Miami Dolphins DE Cameron Wake Primed for Rare Longevity

Timothy T. Ludwig-USA TODAY Sports

Timothy T. Ludwig-USA TODAY Sports

For just about every position but quarterback, 30 is seemingly the new 40 in today’s NFL. Stardom is becoming more and more fleeting, as once a player’s demise begins, it’s often swift and unforgiving. And NFL teams are becoming less and less loyal to veterans who have performed in the past but begin to show initial signs of worsening.

It’s, without a doubt, a “what have you done for me lately” league, with the average career lasting a mere 3.3 years. But for Miami Dolphins defensive end Cameron Wake, even at 32 years old, there’s every reason to believe the Penn State product turned undrafted free agent turned CFL star turned late-blooming NFL Pro Bowler could still legitimately have four or five seasons of high-quality play left in the tank.

Not even Wake’s chiseled frame, which often makes his peers’ physiques appear pedestrian by comparison, does his diligent effort to take care of his body justice. There’s discipline and then there’s unrelenting stringency. Wake’s mentality is the latter in regards to his eating habits.

According to Wake in an interview with the Miami Herald last season, he hasn’t had a sip of alcohol, a serving of fried food, a scoop of ice cream or a single piece of candy since leaving Penn State in 2005. For nearly a decade, Wake has practiced virtually perfect nutrition while sculpting his body with a rigorous training regimen. If that doesn’t breed longevity, not much will.

Healthy eating isn’t the only thing projecting Wake to have an abnormally long career (well, age-wise). He may be 32, but Wake has only played five NFL seasons. An unconventional path to the league, highlighted by two years out of football followed by two years of dominance as a member of the CFL’s BC Lions before taking his first NFL snap at 27 years old, has left Wake with considerably more tread on his metaphorical tires than most 32-year-old veterans.

Miami’s deep defensive end rotation should also benefit Wake’s long-term endurance. Olivier Vernon, a third-round choice in 2012, began blossoming last season with a team-high 11.5 sacks and Dion Jordan, the third-overall pick of the 2013 draft, has an elite ceiling. Throw Derrick Shelby, an effective run defender, into the mix, and the Dolphins can afford to keep Wake fresh throughout the season.

With superb maintenance to a body that doesn’t have much wear and tear to begin with, Wake shouldn’t be slowing down anytime soon. Of course, it’s impossible to predict Wake’s prospects of playing well into his mid-to-late 30s with any real accuracy. No player, not even Wake, is immune to injuries in a collision sport like football. And if there’s anything that can put an abrupt halt to a promising career, it’s a serious injury.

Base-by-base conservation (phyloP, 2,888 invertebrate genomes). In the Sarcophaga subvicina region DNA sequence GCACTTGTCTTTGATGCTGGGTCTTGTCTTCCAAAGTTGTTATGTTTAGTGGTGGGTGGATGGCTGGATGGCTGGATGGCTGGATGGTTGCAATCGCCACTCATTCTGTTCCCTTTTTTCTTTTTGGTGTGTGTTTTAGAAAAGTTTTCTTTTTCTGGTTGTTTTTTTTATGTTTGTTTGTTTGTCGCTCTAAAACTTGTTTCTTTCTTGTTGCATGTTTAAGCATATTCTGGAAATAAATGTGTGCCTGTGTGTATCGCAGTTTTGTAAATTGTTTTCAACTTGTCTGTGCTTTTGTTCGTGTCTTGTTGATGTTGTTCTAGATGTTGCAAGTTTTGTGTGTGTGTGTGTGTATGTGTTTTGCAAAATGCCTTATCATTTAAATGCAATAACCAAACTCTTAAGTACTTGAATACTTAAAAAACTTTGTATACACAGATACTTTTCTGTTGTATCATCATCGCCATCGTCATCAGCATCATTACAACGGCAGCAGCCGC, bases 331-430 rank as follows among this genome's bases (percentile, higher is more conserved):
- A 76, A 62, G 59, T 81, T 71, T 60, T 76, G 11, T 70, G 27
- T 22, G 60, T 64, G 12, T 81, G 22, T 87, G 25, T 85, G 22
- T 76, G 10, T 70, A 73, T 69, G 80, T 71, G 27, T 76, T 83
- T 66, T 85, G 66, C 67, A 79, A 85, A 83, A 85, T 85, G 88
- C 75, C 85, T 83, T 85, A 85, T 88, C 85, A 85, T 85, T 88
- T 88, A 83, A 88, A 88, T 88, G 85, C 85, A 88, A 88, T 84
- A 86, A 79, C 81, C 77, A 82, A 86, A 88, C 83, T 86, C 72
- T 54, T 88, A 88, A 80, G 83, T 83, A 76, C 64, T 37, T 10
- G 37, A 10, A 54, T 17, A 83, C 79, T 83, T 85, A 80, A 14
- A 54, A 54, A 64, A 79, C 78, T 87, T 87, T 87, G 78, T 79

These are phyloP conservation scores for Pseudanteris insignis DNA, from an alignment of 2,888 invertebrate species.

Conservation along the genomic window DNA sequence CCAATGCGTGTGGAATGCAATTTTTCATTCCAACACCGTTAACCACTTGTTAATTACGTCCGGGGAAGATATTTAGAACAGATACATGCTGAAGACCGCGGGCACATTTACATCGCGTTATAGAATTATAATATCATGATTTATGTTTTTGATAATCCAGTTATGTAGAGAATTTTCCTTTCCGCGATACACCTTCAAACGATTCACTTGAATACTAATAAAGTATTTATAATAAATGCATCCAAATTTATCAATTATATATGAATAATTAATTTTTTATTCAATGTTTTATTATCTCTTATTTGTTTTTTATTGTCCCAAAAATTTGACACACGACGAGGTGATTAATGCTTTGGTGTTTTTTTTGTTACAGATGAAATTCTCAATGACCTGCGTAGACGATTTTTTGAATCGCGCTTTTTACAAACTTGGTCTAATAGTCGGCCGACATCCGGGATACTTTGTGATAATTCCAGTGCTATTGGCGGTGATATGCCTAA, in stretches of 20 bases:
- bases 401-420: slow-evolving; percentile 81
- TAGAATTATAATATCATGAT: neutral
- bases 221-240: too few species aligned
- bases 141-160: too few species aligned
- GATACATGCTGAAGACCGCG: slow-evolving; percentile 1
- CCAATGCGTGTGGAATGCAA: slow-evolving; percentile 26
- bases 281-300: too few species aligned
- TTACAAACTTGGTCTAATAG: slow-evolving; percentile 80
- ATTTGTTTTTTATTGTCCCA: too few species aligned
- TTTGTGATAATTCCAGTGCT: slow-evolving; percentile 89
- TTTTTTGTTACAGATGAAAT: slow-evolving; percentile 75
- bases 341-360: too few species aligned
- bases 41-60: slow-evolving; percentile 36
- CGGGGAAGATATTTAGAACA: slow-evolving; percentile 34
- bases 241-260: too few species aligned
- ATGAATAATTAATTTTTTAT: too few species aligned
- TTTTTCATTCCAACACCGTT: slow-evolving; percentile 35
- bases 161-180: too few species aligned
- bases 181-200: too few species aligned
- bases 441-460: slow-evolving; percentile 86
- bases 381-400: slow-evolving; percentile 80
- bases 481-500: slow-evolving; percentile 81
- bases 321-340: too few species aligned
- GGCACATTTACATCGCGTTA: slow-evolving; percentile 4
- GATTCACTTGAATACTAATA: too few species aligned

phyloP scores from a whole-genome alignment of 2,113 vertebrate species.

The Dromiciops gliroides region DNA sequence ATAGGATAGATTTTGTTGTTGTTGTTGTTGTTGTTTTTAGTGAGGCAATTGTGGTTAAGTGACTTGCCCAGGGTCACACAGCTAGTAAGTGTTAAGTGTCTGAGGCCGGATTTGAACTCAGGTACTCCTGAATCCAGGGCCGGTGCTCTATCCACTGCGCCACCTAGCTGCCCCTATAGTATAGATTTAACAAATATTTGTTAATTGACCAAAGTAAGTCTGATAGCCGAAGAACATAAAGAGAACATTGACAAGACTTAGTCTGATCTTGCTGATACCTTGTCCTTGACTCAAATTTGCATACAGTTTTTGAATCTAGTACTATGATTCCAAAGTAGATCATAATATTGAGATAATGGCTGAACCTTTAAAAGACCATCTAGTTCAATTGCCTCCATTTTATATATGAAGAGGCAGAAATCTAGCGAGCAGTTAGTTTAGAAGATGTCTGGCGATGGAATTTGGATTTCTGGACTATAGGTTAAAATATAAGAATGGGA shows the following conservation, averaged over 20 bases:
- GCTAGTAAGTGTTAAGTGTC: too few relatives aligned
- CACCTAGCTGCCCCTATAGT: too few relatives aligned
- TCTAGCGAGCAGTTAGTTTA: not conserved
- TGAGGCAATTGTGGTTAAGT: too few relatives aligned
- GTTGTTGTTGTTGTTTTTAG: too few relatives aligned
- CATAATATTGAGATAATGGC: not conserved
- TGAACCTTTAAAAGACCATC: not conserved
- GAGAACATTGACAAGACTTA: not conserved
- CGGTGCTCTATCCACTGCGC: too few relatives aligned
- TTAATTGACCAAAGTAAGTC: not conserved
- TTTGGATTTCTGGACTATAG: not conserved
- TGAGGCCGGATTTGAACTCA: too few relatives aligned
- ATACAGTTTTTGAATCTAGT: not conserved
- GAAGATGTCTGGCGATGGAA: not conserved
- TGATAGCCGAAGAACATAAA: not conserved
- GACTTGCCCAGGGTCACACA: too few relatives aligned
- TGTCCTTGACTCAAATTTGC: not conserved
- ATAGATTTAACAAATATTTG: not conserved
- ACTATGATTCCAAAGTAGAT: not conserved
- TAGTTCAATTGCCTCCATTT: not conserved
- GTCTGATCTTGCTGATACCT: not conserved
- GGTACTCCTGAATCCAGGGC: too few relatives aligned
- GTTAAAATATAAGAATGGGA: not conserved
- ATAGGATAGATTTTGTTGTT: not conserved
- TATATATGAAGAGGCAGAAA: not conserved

With good health, though, Wake should continue to be one of the NFL’s most dangerous and efficient pass rushers. Anyone who feels he wasn’t that in 2013 and is already on the decline given his mere — by his standards — 8.5 sack total, clearly wasn’t paying attention.

A knee injury left Wake something less than 100 percent for a quarter of the 2013 campaign. Thus, his 694 snaps were the fewest he’s played since 2009, his first year in the league. Yet, Wake finished fourth at his position in quarterback hits with 20 and ninth in additional hurries with 41, according to Pro Football Focus.

The respected scouting service also tabbed Wake as the league’s second-most proficient edge rusher among 4-3 defensive ends and 3-4 outside linebackers with a +27.7 grade in addition to giving him the second-highest pass-rushing productivity score among 4-3 defensive ends with an impressive 14.0.

That production coupled with Wake’s optimistic outlook for the future makes him a key asset to the Dolphins, regardless if they’re in win-now mode, a rebuilding phase or somewhere in between. Trading Wake, which CBS Sports’ Jason La Canfora reported Miami was open to earlier this offseason, would be a wasteful move by GM Dennis Hickey. Wake is capable of playing at a high level for the duration of his contract, which expires in 2017, if not capable of earning another deal with the Dolphins.

Wake remains an elite pass rusher at 32 years old. His explosion off the snap, which is arguably second to none, is as as lethal as it’s ever been. Thanks to healthy habits and a low mileage count, don’t expect that to change for quite some time.

Cody Strahm is an NFL Senior Writer for Rant Sports. Follow him on Twitter.


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